Lean’s Crazy Relatives | Jim Womack | Planet Lean [Review]

 

vw-assembly-line“Every family has a few members who are eccentric and problematic – like the proverbial crazy uncle locked in the attic. While this makes for fun conversations at family events – provided these folks don’t attend! – crazy relatives can become a real problem if their antics reflect on the whole family. In the lean movement my two candidates for crazy relatives are Frederick Taylor and Henry Ford, who continue to cause us trouble 101 and 69 years after passing from this life.[…]”

Sourced  from: Planet Lean

Michel Baudin‘s comments: First, thanks to Bob Emiliani, for bringing this article to my attention through his own critique of it. I disagree with the article too, but for different reasons. Womack wants to put a distance between his Lean and the legacy of Taylor and Ford, by branding them “crazy relatives.”

I see them as precursors, alongside many others, not crazy relatives. When implementing concepts from Toyota outside Japan, it is better salesmanship to embrace local precursors and stand on their shoulders than to dismiss them. Lean/TPS goes down easier when presented as a new chapter in an existing, familiar story than as an alien approach, and I believe this is why Toyota’s PR literature emphasizes the link to Ford.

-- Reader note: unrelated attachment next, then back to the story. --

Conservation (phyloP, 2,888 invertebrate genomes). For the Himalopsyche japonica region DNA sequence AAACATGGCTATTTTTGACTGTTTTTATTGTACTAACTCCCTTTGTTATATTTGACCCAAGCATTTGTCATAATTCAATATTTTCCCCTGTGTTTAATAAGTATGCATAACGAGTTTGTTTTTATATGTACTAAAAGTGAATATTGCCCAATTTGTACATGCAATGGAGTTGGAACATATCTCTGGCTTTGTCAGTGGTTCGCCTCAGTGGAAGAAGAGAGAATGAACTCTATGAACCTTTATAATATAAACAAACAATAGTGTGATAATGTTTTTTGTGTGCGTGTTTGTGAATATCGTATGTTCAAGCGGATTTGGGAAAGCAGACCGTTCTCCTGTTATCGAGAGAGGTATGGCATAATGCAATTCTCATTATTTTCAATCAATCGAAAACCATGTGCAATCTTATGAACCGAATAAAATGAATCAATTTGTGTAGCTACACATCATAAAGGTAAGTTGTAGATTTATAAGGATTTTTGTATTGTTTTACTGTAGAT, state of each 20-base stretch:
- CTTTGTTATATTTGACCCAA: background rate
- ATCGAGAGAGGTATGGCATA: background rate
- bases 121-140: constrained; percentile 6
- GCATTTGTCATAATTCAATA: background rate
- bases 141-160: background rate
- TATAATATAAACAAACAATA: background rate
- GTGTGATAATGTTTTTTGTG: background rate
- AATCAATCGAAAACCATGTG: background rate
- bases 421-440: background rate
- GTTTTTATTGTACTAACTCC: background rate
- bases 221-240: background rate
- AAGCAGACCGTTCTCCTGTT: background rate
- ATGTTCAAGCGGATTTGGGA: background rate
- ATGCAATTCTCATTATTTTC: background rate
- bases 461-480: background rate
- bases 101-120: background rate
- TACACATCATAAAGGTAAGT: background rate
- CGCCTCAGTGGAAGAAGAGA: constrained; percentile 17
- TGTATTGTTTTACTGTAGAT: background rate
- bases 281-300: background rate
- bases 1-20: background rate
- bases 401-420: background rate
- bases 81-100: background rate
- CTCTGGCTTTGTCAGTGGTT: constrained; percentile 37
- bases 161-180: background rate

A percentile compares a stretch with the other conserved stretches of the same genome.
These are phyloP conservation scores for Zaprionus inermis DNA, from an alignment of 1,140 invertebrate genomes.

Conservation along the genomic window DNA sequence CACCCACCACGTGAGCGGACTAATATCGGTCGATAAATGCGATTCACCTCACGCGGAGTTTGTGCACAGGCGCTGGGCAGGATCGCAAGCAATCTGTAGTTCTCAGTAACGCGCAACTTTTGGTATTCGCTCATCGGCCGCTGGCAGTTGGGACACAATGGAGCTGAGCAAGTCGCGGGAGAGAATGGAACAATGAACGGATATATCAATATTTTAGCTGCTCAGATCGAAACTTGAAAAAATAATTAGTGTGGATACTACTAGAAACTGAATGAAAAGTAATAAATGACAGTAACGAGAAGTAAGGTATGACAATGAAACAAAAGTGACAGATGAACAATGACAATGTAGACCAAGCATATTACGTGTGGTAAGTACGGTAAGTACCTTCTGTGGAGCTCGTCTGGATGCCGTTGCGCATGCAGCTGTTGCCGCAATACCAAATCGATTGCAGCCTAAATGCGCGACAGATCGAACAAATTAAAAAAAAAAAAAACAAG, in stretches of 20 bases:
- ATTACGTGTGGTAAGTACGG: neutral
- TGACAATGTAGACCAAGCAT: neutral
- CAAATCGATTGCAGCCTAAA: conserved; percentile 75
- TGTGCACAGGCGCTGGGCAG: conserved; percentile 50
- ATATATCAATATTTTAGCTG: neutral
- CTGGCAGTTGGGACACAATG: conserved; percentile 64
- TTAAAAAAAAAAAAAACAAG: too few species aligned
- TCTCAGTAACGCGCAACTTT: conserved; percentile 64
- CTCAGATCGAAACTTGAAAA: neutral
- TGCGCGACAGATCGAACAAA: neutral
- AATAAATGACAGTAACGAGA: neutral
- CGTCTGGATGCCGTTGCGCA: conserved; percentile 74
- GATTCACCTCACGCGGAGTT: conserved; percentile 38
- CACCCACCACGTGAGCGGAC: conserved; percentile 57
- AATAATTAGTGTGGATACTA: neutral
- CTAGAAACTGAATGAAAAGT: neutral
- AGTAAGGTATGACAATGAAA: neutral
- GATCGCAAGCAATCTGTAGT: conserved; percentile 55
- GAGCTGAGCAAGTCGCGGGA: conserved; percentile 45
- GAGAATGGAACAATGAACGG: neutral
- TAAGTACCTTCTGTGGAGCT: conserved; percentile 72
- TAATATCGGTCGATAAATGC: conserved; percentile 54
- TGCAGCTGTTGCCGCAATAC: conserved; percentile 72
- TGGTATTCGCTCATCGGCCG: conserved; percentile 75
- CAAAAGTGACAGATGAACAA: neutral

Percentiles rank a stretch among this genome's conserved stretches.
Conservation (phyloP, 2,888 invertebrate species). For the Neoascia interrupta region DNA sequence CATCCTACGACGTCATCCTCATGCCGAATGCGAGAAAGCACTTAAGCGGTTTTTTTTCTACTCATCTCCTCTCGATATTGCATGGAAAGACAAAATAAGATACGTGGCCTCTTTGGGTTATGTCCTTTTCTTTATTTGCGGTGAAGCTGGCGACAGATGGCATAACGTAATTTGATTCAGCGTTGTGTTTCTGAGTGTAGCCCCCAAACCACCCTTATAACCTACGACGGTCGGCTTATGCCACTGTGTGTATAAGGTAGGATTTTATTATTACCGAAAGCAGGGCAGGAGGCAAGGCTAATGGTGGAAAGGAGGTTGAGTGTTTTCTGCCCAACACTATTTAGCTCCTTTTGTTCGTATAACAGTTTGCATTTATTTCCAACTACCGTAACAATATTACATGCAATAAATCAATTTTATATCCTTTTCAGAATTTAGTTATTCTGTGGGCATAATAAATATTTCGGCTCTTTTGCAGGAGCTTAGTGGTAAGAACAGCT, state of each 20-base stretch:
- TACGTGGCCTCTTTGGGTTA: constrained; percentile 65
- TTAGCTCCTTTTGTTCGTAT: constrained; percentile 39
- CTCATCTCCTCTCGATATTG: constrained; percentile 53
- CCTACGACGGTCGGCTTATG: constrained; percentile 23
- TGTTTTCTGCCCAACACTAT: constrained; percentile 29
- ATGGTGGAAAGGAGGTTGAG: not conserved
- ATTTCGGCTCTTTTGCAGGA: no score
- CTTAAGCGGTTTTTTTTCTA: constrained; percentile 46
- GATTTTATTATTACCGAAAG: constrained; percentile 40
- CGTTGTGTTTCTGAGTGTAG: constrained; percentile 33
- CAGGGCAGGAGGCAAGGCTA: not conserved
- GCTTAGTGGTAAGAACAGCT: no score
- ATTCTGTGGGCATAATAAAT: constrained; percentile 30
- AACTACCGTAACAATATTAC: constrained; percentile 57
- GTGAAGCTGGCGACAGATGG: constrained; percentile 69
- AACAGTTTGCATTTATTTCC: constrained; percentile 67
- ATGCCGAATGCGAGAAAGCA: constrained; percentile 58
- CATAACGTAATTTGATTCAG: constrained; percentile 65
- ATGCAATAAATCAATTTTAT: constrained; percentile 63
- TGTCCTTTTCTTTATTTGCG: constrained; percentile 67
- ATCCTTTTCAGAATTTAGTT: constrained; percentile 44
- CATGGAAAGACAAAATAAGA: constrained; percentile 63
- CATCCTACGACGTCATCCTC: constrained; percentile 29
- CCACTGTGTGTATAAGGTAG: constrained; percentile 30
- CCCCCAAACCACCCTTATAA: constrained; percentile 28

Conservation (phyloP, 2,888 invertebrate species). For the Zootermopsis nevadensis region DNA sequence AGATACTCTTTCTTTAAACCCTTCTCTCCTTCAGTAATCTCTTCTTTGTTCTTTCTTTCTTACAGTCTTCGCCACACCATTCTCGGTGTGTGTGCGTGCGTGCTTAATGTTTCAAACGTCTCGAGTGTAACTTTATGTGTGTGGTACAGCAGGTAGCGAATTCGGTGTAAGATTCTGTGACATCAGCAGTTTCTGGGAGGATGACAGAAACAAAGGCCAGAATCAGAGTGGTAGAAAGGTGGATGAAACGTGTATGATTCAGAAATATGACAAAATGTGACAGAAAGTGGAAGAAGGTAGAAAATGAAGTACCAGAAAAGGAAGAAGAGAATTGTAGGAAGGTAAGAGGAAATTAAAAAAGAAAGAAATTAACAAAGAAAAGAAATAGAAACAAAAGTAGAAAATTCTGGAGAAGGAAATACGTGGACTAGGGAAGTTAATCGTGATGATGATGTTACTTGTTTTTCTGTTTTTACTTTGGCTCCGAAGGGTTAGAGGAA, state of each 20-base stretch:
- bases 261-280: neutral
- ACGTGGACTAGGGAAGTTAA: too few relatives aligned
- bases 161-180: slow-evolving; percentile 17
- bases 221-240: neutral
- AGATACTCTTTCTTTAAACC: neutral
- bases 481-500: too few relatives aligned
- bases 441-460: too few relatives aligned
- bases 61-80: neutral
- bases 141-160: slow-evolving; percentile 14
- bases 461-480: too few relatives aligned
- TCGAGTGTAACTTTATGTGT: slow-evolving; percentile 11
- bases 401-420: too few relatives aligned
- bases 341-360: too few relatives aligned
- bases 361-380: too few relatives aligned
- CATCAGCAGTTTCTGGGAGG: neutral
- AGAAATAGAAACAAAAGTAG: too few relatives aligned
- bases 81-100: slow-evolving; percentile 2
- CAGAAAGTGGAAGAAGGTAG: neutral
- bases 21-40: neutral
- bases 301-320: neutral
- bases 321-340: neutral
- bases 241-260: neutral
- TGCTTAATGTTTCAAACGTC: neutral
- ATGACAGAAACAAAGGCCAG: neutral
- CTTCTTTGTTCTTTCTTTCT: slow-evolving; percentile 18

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Does Respect For Humanity Mean The Same As Respect For People? | M. Ballé [Review]

Sourced through LEI

“Dear Gemba coach,

Does respect for humanity mean the same as respect for people? I hear that the literal translation of the Japanese phrase “respect for people” is really respect for “humanness” – whatever that means?

I honestly don’t know, but it’s a very interesting point. I don’t know a word of Japanese,…”

My comments: It’s odd that a  Gemba coach should admit to not knowing a word of Japanese. This career choice, perhaps, implies an effort at mastering this language.

 

“…but Jon Miller, who does, makes a similar point here: he says the original Toyota phrase really means ‘holding precious what it is to be human.'”

My comments: Yes, Jon Miller grew up in Japan, speaks Japanese like a native, and has done a great job translating  Taiichi Ohno’s Workplace Management.  With only four years of immersion in Japan, I am not at his level, but I know the language well enough to read the manufacturing literature and tell the difference between respect for people and respect for humanity in the TPS sense. Here are a few posts on this subject:

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